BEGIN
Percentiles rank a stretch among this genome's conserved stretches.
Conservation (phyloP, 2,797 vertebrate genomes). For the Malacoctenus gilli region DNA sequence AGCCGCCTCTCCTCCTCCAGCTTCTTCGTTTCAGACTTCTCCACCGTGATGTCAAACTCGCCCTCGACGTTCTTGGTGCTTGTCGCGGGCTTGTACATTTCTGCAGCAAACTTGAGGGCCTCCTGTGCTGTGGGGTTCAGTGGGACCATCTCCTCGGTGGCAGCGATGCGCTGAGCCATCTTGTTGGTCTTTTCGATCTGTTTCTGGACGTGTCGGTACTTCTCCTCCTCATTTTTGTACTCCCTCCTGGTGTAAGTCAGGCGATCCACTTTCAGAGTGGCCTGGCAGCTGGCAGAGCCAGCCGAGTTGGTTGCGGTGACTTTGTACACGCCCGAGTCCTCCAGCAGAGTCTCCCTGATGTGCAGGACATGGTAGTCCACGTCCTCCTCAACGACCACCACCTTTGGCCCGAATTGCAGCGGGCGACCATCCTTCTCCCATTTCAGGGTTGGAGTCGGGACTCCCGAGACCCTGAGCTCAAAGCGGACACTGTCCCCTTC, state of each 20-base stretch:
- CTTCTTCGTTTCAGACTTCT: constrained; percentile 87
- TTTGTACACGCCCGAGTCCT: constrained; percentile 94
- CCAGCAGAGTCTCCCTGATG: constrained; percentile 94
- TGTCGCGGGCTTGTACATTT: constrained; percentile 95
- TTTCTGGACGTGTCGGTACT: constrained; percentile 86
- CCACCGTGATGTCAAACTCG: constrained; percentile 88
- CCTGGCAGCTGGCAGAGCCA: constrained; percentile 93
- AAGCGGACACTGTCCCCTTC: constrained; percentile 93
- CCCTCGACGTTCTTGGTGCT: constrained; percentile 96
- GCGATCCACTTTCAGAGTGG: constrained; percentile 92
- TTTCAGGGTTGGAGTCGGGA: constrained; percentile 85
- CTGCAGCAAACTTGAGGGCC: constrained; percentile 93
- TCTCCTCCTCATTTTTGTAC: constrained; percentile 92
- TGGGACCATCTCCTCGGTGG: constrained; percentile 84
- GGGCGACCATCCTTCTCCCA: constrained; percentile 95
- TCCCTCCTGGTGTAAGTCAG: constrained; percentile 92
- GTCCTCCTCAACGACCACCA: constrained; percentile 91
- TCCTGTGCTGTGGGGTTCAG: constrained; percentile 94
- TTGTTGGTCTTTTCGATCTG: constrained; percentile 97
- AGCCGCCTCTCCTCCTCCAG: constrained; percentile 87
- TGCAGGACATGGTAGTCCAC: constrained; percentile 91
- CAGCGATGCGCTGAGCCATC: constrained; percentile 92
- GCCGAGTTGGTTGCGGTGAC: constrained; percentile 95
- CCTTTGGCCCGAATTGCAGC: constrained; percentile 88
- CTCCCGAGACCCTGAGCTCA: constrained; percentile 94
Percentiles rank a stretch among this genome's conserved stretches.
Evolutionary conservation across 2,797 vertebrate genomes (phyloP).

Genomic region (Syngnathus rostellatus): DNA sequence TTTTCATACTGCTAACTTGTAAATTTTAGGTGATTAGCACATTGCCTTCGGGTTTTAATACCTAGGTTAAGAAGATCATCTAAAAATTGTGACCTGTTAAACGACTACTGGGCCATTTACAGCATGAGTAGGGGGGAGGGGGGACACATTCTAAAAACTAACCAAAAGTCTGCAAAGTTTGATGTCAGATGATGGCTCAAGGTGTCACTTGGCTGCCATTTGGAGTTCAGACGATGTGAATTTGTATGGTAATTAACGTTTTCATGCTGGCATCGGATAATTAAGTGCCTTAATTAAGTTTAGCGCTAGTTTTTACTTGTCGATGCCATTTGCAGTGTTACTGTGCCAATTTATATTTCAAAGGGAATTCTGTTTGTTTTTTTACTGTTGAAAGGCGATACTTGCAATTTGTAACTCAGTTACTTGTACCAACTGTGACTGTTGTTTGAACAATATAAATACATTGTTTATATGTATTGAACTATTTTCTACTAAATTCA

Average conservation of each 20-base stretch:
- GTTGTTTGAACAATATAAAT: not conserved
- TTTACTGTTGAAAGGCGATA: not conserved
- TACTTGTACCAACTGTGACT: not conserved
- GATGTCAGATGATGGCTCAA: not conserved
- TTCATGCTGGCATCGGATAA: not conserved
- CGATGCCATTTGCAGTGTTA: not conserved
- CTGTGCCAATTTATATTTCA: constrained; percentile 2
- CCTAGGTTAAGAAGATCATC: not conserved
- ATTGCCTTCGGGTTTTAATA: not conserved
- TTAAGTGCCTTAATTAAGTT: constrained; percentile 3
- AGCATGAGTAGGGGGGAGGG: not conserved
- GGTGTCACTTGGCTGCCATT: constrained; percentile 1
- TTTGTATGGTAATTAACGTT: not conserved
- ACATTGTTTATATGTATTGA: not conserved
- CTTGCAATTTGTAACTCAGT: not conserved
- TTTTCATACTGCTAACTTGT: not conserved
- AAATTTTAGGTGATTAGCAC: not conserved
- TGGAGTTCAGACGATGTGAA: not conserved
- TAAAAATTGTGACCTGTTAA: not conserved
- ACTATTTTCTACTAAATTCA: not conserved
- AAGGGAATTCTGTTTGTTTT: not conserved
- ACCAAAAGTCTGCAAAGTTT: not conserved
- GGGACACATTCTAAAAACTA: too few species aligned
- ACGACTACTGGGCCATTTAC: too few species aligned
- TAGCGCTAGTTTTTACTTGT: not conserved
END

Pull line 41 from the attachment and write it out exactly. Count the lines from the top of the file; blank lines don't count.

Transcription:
- TTAAGTGCCTTAATTAAGTT: constrained; percentile 3